Ever since I got a Kindle last year for my birthday, I seem to be making up for all the reading I never did while I was in school.
My original intent in having a book blog was to ramp up my reading of non-fiction books and write an entry per chapter...BUT there would end up being months between entries. I just don't like reading non-fiction...
Anyway, a fiction review for you (and a rhyme as well :))
Until Forever - 3 stars
by Darlene Shortridge
Summary (as found on goodreads):
It was something she would never forgive herself for…
It wasn’t until lunchtime that Jessi remembered to call home. No answer. She tried calling several times while she ate her lunch. Still no answer. She closed her eyes and rested her arms and head on her desk. She breathed deeply, wishing she had remembered to call earlier.
Until Forever is a story of a young family that is torn apart by the devastating effects of alcoholism. Can healing take place in a relationship when an unforgivable act is committed? Will Jessi's pain and Mark's guilt keep them apart forever, or will unforeseen circumstances bind them together?
I wavered between giving this book two stars or three. I went with three because I liked the story and the characters. When I first found this book on the free list for the kindle, I was super happy. I've seen firsthand the damage alcoholism can do to/in a family. And the synopsis intrigued me.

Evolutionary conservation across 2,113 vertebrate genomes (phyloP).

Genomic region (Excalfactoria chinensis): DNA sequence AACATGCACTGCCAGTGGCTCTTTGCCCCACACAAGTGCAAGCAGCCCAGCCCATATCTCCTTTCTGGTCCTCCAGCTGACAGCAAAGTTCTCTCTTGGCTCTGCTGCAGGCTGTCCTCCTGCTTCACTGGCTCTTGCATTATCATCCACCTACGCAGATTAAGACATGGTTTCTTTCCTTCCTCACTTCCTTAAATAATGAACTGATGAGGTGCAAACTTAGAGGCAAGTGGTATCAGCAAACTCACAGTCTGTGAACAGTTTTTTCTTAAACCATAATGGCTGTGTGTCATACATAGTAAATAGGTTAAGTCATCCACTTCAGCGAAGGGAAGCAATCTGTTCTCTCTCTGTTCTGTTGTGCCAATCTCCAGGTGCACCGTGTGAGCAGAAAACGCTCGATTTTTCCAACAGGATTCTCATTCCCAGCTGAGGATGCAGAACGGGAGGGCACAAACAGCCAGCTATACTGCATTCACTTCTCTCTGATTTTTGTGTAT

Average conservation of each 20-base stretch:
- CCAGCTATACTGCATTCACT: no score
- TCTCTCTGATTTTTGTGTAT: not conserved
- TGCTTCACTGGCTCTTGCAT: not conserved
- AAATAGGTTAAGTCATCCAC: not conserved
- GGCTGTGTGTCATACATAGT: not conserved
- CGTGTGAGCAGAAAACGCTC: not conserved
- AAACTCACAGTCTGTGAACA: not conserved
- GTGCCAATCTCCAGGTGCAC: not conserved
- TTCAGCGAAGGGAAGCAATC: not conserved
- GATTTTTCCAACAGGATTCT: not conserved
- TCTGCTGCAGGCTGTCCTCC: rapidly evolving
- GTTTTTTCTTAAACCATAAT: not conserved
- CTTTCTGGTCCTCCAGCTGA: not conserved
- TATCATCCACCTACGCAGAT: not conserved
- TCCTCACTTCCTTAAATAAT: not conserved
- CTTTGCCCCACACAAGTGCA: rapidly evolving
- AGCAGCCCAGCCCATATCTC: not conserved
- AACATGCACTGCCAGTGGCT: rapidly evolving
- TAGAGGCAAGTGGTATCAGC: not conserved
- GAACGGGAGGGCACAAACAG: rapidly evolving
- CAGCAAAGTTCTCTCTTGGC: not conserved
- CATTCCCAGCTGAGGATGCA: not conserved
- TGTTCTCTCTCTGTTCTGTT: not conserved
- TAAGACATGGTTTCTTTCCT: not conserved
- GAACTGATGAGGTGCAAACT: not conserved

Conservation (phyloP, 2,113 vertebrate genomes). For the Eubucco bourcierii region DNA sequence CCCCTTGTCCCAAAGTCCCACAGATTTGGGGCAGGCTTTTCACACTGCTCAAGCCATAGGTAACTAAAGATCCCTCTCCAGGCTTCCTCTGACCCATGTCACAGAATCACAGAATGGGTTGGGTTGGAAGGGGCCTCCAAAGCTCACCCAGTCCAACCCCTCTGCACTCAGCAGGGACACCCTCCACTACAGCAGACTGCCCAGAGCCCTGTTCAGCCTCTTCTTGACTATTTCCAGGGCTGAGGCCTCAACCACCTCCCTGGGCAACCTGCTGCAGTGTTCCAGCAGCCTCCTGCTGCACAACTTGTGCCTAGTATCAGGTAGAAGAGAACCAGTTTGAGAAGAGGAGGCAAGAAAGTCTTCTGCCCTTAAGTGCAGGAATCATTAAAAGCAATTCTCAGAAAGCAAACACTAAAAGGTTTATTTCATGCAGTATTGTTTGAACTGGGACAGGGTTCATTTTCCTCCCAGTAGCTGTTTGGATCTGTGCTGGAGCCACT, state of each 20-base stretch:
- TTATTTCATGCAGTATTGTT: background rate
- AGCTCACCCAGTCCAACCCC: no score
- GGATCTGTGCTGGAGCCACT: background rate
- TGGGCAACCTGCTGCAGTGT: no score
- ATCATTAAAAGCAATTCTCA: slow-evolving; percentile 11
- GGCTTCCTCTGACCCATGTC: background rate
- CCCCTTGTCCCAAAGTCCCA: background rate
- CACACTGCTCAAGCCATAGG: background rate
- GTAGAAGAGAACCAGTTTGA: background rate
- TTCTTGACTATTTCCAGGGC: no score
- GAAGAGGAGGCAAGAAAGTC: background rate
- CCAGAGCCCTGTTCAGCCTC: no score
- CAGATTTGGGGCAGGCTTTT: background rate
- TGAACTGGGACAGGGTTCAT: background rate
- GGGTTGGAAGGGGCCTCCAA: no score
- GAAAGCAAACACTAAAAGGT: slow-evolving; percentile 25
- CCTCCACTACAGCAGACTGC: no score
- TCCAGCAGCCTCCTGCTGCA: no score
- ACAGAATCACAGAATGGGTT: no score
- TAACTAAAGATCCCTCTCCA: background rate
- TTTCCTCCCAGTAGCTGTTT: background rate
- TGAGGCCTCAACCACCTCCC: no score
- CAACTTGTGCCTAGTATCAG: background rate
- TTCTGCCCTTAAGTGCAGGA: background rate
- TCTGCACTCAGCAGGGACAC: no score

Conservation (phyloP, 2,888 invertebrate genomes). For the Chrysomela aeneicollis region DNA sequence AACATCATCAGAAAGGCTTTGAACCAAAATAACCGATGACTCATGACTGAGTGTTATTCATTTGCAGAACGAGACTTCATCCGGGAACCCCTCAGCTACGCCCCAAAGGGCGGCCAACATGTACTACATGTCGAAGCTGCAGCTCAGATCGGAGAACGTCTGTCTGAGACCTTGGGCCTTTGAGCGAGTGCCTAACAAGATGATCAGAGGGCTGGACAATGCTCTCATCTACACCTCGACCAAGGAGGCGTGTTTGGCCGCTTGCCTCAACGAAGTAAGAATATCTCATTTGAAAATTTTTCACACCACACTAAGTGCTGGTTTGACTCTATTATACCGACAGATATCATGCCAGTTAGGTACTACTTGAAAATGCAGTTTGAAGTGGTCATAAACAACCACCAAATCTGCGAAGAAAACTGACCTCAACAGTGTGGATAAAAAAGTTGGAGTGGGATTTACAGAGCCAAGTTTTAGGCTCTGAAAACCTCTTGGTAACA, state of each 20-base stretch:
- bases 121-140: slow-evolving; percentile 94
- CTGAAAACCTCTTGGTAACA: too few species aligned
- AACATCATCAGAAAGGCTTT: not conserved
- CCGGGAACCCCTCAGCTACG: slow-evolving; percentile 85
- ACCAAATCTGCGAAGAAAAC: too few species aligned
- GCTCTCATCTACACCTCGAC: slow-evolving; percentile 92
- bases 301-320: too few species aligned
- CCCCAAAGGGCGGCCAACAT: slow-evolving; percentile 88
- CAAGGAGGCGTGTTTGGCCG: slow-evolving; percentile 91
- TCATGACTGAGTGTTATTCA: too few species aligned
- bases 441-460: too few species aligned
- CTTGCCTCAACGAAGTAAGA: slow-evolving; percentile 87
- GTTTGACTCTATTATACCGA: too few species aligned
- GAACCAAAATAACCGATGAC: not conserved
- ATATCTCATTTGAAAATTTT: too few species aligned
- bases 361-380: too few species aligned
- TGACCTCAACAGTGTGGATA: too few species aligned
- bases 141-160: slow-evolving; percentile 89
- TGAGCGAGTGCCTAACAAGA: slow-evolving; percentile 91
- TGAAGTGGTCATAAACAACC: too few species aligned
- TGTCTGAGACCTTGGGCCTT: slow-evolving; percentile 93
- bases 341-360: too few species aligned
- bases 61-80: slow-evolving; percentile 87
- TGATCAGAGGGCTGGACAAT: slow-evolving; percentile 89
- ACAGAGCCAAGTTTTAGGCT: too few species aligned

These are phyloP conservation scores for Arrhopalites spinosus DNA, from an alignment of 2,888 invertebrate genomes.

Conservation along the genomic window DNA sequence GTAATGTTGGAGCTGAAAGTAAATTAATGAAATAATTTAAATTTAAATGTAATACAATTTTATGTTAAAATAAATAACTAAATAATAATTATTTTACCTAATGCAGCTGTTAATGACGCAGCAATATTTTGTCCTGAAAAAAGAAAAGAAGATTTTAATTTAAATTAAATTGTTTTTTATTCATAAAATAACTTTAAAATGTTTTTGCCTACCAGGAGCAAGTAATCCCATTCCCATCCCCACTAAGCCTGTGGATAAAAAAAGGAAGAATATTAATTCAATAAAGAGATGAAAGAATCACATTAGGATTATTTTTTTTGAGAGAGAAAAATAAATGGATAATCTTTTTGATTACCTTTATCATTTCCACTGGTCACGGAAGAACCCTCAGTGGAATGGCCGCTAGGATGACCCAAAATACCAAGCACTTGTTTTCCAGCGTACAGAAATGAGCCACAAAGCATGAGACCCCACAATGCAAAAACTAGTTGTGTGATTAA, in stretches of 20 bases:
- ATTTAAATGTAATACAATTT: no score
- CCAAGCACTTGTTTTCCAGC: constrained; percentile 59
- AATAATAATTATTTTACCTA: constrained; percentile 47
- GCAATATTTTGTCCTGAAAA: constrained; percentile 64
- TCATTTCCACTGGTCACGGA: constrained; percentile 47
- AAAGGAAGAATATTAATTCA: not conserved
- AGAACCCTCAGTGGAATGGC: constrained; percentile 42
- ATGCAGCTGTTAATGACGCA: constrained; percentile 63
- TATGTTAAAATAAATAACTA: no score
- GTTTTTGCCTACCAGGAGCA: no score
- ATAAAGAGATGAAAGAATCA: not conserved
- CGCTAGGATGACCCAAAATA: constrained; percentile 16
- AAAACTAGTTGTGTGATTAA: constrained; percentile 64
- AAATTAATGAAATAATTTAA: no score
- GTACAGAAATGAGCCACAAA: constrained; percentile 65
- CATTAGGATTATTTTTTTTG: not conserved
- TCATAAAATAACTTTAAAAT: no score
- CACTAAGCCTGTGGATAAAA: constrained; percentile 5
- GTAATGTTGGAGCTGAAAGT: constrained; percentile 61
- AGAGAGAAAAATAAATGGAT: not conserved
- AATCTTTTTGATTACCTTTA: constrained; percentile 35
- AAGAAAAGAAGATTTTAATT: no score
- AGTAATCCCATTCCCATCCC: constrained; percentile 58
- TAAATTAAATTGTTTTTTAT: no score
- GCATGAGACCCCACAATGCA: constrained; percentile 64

Like I said, the story was good and the characters were likeable. And, of course, I was happy to see the Jessi and Mark got back together. However, I was disappointed with the writing. There were hopping POVs (many within the same paragraph), too many POVs (i.e. the Sunday school teacher's POV was unnecessary), and I wasn't sure who and what to pay attention to. found some of the character's actions (namely Olivia's) to be unbelievable. She was too perceptive for a five (going on six)-year-old. She understood things about Jesus and God that many adults don't get. Like God telling her not to tell her mom she could read...I'm not sure I buy that God would talk to a child on that deep a level. I'm not saying it's impossible...but some background into why would have helped.
Too many thoughts, feelings, and conversations were quickly skipped over without getting into what motivated a character to say or do something. For example, the process of Jessi forgiving Mark for killing their son. One page - he doesn't deserve forgiveness and she doesn't trust him; ten pages later - their daughter's spending the night at his house? Some internal (or external) dialoging would have expanded the story and given the characters more depth. Also, the ignition mechanism, or whatever it was that Mark had to use to be able to drive again. I have no idea what that is. Authors can't assume that a person knows what they know.
Lastly, it was a little too preachy and plastic-y, in my opinion. In my experience, the real world does not always yield strong convictions and the time or will to pray and read the Bible as much as these people did. When Mark decided to move from Oklahoma City to Wisconsin, he was convinced it was in God's will -- bing, bang, boom. He didn't even ask God or seek wise counsel from friends/pastors. He decided what he wanted to do and everyone agreed with him? I need to find those friends then because that has never happened to me!
There are some other things that didn't sit right with me, but I don't want to turn this into a book bashing. I'm not sure I'd read it again, but I'm not sorry I did.